It’s that time of year again, when thousands of students flood the Keene State College campus. For some, it’s an easier transition than others, but for student athletes, it is all the more daunting. Not only do they have to stay on top of grades, but they also have to perform at the college level.
Student athletes who used to be leaders in high school are first-years once again and have dropped back to the bottom of the totem pole. They may have been at the bottom before, but not at the college level. College sports are a whole new ball game for star high school athletes. The speed and intensity of the game has been elevated.
KSC first-year volleyball player Hannah Syzmanski said that college sports are much different than high school sports. “In college, you have to prepare yourself more for conditioning, lifting and really pushing yourself to strive not only as a student, but as an athlete.”
She continued, “Coaches, for sure, have higher expectations for their players. Personally, I love a challenge and a coach who can get in my face and tell me when I’m doing bad and need to push myself, but also a coach who can provide support when everything goes well. That’s exactly what Coach Weiner does for us,” Syzmanski said.
Robert Weiner is the head volleyball coach at KSC. Weiner says the first-years, as a group, are doing “very well”.
“They all played high-level club volleyball, so this type of intensity is nothing new to them. Of course, a couple of them have had bouts of home-sickness already, but being an early fall sport keeps them busy enough so they don’t think about it,” Weiner said.
KSC first-year and women’s soccer player Nicole De Almeida said she agrees with Syzmanski when it comes to the coaches having higher expectations.
“Coaches in college definitely expect a lot more from their athletes than coaches did in high school. You are expected to come into the season in shape if you want to be on the team and play, where in high school it was easier to catch up. In college, you’re fighting for playing time and a spot on the team, whereas in high school it sometimes is more equal to try to give everyone a chance,” De Almeida said.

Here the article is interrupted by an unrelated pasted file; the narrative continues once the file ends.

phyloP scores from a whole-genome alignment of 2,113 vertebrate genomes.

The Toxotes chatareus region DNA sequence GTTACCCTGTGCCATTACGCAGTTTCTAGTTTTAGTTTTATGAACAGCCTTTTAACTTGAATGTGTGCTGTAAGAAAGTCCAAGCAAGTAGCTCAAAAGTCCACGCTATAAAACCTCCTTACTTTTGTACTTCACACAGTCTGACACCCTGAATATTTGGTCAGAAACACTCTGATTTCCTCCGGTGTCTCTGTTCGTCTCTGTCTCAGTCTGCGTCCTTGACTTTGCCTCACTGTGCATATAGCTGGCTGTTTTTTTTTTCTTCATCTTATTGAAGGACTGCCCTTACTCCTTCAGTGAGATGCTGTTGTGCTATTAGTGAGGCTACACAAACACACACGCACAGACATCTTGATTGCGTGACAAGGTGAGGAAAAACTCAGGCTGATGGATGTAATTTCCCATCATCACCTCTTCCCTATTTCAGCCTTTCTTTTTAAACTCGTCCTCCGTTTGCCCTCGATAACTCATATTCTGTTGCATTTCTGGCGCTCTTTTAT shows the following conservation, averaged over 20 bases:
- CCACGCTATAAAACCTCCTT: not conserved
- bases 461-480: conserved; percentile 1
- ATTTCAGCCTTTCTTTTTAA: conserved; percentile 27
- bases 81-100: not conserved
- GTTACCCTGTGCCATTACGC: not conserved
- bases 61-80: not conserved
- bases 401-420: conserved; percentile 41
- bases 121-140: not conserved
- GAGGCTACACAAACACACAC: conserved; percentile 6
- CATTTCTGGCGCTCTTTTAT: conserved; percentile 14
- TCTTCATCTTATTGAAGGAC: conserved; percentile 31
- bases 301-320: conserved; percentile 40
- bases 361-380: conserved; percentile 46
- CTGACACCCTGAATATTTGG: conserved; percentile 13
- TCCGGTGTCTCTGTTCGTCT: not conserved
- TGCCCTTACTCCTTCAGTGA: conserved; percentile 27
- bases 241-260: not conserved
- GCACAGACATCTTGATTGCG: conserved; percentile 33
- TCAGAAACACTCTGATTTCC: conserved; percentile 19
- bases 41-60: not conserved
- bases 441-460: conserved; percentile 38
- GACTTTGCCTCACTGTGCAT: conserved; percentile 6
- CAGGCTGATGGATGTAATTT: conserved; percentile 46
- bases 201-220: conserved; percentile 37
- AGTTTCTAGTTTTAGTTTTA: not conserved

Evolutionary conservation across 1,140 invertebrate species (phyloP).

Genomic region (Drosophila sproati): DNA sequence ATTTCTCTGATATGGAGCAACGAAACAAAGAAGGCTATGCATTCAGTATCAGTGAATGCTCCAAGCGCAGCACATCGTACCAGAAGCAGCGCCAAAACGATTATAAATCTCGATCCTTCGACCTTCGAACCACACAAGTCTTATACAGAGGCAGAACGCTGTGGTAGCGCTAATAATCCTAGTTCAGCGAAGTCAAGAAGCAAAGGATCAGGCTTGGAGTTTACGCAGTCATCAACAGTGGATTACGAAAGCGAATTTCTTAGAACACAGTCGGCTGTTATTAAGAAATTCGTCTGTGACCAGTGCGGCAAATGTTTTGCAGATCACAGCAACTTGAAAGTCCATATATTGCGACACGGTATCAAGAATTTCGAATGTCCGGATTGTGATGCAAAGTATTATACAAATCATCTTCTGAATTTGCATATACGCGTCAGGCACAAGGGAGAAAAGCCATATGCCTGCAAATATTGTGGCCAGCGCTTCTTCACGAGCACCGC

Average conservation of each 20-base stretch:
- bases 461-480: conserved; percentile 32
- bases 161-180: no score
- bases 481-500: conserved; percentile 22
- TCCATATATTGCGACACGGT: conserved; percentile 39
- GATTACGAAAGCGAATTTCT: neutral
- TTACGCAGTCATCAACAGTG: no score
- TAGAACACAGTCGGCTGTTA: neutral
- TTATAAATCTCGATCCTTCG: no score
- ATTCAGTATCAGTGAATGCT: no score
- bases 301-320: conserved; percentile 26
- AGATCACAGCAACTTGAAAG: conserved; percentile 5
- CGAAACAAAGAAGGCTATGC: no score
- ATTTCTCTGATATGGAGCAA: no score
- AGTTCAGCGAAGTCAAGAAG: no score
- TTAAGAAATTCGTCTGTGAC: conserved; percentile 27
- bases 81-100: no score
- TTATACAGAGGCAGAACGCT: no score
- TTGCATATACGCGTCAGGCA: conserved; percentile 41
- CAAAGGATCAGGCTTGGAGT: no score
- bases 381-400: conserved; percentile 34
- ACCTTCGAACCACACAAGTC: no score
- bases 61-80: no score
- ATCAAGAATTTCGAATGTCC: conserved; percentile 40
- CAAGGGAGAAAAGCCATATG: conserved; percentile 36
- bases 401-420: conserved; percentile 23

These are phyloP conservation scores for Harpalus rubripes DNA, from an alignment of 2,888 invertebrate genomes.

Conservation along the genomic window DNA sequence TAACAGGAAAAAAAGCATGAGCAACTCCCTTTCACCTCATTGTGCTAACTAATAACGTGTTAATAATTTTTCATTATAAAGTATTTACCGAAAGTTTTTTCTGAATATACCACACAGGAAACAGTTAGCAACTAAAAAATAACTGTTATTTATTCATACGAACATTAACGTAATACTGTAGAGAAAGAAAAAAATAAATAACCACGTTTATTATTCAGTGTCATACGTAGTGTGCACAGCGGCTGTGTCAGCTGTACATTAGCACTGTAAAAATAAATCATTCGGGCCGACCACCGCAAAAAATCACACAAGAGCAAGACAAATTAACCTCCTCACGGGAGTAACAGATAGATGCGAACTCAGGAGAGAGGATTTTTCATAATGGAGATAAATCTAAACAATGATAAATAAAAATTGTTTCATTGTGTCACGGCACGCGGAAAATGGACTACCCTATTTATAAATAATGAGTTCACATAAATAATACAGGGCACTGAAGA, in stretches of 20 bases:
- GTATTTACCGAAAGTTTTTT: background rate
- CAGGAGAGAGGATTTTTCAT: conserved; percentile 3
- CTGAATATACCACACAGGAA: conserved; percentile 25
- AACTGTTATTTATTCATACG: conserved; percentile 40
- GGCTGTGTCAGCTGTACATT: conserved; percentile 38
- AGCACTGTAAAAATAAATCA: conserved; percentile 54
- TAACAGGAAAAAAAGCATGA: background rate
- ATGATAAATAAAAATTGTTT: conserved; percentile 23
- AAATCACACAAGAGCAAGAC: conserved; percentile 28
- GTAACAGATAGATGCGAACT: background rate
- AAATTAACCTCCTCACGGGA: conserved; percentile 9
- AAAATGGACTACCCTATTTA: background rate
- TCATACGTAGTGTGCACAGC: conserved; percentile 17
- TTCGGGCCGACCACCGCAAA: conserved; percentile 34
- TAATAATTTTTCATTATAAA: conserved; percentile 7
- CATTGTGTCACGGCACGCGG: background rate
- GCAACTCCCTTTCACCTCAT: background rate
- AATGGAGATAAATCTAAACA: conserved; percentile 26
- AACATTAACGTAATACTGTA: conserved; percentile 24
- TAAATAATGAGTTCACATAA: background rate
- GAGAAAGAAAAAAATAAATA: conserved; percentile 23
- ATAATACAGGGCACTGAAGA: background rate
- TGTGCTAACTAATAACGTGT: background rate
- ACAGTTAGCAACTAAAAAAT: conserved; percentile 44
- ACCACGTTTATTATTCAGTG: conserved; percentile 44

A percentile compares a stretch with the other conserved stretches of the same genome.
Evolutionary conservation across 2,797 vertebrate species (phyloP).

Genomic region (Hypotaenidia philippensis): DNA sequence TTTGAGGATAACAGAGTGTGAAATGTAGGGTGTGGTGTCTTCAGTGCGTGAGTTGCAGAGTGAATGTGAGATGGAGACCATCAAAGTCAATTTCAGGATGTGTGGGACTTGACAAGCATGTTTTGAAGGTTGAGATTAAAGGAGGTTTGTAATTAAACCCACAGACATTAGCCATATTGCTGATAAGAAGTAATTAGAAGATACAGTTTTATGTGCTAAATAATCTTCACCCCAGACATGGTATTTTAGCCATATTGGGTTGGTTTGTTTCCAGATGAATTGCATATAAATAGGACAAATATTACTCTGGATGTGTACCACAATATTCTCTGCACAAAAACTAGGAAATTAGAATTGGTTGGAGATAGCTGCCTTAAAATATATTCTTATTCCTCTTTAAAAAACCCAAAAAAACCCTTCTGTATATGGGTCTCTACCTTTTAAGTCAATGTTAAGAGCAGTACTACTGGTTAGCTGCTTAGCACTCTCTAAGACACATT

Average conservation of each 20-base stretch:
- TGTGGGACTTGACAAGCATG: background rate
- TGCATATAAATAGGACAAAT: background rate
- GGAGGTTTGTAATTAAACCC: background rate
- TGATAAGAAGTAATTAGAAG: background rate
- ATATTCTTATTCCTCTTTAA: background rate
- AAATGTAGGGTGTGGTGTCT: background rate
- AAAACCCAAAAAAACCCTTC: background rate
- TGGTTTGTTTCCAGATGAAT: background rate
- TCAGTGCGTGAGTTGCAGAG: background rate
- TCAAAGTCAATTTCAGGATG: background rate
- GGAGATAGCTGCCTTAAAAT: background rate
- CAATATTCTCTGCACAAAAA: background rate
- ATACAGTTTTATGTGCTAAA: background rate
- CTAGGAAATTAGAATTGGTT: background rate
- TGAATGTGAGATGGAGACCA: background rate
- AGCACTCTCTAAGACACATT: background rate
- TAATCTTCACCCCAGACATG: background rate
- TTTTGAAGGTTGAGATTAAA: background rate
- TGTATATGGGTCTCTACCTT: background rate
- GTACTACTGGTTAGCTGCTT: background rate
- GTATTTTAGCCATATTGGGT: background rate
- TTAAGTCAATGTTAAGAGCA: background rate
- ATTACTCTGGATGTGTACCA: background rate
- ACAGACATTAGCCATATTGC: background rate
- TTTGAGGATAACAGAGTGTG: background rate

Being a first time college athlete can lead to some struggles. “First of all, these athletes were all the best player on their team in high school. Now, they are confronted with the fact that everybody is as talented and hardworking and committed as they are. It’s a shock, and it always leads to playing time issues. They’ve always played, and now they might have players in front of them who are not only older, but flat out better. That is also a shock,” Weiner said.
Another issue that might occur is the fact that they might not have been coached. “By that I mean their skill-set has never been questioned, because they got by with what they’ve always done. It might not be good enough for the college level, and coaches are going to want them to change things. That’s another shock,” Weiner said.
Syzmanski and De Almeida said they really haven’t come across any challenges thus far. “I am actually adjusting really well! Coming from Colorado, I really expected to get homesick very easily, but I have adjusted well. Waking up in the morning and looking out my windows to see mountains helps too because it makes me feel like I’m still home in Colorado,” Syzmanski said.
She continued, “I have yet to come across any challenges thus far here at Keene. If I did come across a problem, I have learned that Keene provides exceptional help whether it is with my academics [or] my body for either health reasons or the athletic trainers to help with even the smallest stretching techniques before practices or games.”
De Almeida said she’s always been a busy person. “Coming to college I knew how to manage my time well and make sure to be on top of things,” she said.
Weiner said the first-year student athletes bring energy, excitement, athleticism and competition to the team.
Being an Owl is something both girls said they take pride in. Syzmanski said that her favorite part about being an athlete at Keene State College is just being a part of the athlete community.
“You get to know everyone else on sports teams and I feel as if we are a unit and can come together as a family. I am thankful that this school treats us as individuals with responsibilities, but also treats us as a unit of athletes and supports us all equally,” Syzmanski said.
De -Almeida said, “I would say my favorite part about being a student athlete is being involved in something that I love to do and representing our school while creating friendships and making great memories along the way. It’s a great way to be connected to the school and experience things that not many people get to.”
Shelby Iava can be contacted at email@example.com